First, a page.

The 42nd legislature session at the state capitol in Olympia saw the House of Representatives passing House Bill 752, which (along with Senate Bill 545) created the new State Environmental Policy Act (codified as RCW ch. 43.21C). As written, the ambitious law’s purposes were:
“(1) To declare a state policy which will encourage productive and enjoyable harmony between humankind and the environment; (2) to promote efforts which will prevent or eliminate damage to the environment and biosphere; (3) and [to] stimulate the health and welfare of human beings; and (4) to enrich the understanding of the ecological systems and natural resources important to the state and nation.”
The late-1960s and early 1970s era was one of unprecedented concern for the natural environment and ecology. It was a time when both establishment politicians and conservation activists made positive contributions to the effort to increase general awareness about the fragility of our ecosystems and the threats of pollution. Washington Senator Henry M. Jackson was an individual who helped to successfully shepherd the enactment of a major federal law, the National Environmental Policy Act (NEPA), in 1969. Then, later that same year, Wisconsin Senator -- and Earth Day founder) Gaylord Nelson (1916-2005) made his move:
“At a conference in Seattle in September 1969, I announced that in the spring of 1970 there would be a nationwide grassroots demonstration on behalf of the environment and invited everyone to participate. The wire services carried the story from coast to coast. The response was electric. It took off like gangbusters. Telegrams, letters, and telephone inquiries poured in from all across the country. The American people finally had a forum to express its concern about what was happening to the land, rivers, lakes, and air -- and they did so with spectacular exuberance” (Nelson).
That “nationwide grassroots demonstration” materialized on April 22, 1970, as the very first annual Earth Day celebration. Thus, as the nationwide momentum of environmental activism grew exponentially, so too did the Washington State Legislature’s interest in creating a state-level policy increase.
State Environmental Policy Act
With the passage of SEPA in 1971 Washington state finally had a codified way of enabling the government to address environmental issues. The regulatory framework that it imposed included “procedural requirements designed to insure that governmental agencies give proper consideration of environmental matters in making decisions on actions, whether proposed by private parties or the governmental entities themselves, that may impact the environment.”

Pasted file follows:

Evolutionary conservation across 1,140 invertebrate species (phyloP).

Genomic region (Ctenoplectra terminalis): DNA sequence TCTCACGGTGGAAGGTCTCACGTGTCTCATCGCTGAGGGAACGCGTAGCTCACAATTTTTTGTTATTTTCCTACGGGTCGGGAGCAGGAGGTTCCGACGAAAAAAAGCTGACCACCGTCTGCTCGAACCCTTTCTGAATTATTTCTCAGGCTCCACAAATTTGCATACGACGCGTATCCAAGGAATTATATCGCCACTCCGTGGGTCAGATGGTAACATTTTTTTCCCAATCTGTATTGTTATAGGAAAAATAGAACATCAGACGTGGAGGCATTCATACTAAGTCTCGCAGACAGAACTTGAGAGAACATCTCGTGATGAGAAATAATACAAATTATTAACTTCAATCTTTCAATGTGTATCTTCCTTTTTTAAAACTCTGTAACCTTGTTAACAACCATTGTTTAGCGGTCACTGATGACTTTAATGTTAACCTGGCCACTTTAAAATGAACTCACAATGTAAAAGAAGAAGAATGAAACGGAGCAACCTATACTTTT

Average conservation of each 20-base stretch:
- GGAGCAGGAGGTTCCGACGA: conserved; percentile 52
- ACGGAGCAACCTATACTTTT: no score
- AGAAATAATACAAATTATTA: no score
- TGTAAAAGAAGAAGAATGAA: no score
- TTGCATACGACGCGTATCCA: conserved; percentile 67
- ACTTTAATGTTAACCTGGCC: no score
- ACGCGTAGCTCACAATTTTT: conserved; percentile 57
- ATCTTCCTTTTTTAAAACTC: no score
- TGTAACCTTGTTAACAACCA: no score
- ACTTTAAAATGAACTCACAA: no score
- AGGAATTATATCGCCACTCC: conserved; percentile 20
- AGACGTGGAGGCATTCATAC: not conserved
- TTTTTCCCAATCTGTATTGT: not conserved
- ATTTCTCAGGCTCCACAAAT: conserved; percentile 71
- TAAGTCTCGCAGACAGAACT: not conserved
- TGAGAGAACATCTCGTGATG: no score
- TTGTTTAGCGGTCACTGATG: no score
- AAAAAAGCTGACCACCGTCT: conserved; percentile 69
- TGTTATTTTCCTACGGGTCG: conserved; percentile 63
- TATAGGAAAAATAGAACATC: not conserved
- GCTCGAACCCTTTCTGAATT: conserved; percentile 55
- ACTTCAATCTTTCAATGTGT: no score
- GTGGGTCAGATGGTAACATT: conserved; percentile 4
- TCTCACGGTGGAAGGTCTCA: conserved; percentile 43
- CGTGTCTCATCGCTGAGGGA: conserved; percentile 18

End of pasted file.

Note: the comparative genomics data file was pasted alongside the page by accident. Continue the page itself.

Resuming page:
The SEPA review process itself was designed to reveal whether proposed actions would have “probable and significant adverse environmental impacts” -- and if so “a detailed environmental impact statement (EIS)” would be required (Municipal Research). The overall goal was to use the EIS information to adjust project plans in order to reduce likely negative impacts on the environment. “Provisions were also included to involve the public, tribes, and interested agencies in most review processes prior to a final decision being made” (Inman and Ritchie).
The SEPA act itself declared that “it is the continuing policy of the state of Washington, in cooperation with federal and local governments, and other concerned public and private organizations, to use all practicable means and measures, including financial and technical assistance, in a manner calculated to: (a) Foster and promote the general welfare; (b) create and maintain conditions under which human beings and nature can exist in productive harmony; and (c) fulfill the social, economic, and other requirements of present and future generations of Washington citizens” (RCW 43.21C.020).